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Emergency Alert Changes Pass FCC

Order tightens up state EAS plan process, among other changes

Hawaii false missile alert message
A screenshot of a cell phone shows actual emergency messages on Jan. 13, 2018 in Honolulu, Hawaii. The background is a composite. (Screen image: Eugene Tanner AFP via Getty Images)

The Federal Communications Commission has adopted several changes to its rules for emergency alerting in the United States.

This order makes the changes we described in our recent story “Changes Coming in National Alerting.”

On the mobile phone side of things, the FCC doesn’t want people to opt out of receiving critical information, so it has combined the existing “Presidential Alerts” category, which is non-optional on devices that receive Wireless Emergency Alerts, with alerts from the FEMA administrator to create a new non-optional alert class called “National Alerts.”

On the EAS front, the commission is requiring State Emergency Communications Committees to meet at least annually and submit plans for FCC approval. Also it is encouraging states to review the composition and governance of their SECCs (or to form a committee one, if one doesn’t exist).

The FCC also plans to provide a checklist of information that should be included in annual state Emergency Alert System plans, and will tighten up its process for reviewing those plans. (We’ll report on that when the full order text is available but you can read the draft order that was released ahead of the meeting.)

The order also specifies that government agencies may report false emergency alerts to the FCC’s 24/7 Operations Center. And it clarifies how alert originators can repeat their alert transmissions.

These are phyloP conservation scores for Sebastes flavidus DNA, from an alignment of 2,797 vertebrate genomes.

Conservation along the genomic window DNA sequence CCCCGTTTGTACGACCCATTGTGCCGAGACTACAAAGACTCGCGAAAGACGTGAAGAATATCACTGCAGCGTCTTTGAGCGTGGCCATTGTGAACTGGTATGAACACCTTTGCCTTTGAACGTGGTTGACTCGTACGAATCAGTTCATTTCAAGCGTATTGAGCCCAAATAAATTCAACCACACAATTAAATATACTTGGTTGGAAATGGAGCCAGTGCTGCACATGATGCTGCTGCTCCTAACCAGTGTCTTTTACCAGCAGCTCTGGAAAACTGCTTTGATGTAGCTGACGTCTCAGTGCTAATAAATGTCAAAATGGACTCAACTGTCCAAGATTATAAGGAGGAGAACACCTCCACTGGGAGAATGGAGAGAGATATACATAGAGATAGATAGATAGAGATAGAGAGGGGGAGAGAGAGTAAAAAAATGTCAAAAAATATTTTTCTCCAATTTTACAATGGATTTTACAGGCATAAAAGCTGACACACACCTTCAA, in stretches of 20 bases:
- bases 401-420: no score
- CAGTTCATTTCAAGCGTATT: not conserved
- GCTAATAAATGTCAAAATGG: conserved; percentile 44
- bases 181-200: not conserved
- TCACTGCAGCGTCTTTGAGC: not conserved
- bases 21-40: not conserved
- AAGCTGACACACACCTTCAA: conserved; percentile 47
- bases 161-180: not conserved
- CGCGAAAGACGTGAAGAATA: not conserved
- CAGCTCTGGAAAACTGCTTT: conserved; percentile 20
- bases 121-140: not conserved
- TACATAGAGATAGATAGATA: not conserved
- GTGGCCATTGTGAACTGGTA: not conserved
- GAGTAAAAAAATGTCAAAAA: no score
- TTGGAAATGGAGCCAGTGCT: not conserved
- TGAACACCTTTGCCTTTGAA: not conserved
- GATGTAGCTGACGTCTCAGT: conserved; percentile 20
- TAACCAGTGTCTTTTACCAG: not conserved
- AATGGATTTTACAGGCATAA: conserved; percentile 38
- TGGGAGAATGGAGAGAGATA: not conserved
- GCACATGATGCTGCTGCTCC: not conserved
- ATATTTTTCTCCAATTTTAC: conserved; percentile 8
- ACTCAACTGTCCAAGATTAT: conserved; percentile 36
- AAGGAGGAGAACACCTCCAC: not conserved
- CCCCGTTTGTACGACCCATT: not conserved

Congress had instructed the FCC to work with the Federal Emergency Management Agency to adopt such rules.

“When alerts work well, we get the facts we require in an emergency,” said Acting Chairwoman Jessica Rosenworcel in a statement. “But when they fail, they can cause fear and confusion and even panic.” She cited the 2018 incident when people in Hawaii got an emergency alert warning of a ballistic missile threat and were told “This is not a drill.”

Rosenworcel said the Hawaii incident led her to call for a system for reporting false alerts “so we can learn from our errors going forward,” and to urge the use of state emergency communications plans to promote best practices.

“This is progress. But there is still more to do,” she continued. “So today we are kicking off a rulemaking to discuss additional ways we can improve alerting, based on recommendations from our colleagues at FEMA.”

She also made note of the nationwide test of the Emergency Alert System and Wireless Emergency Alerts that is scheduled for August.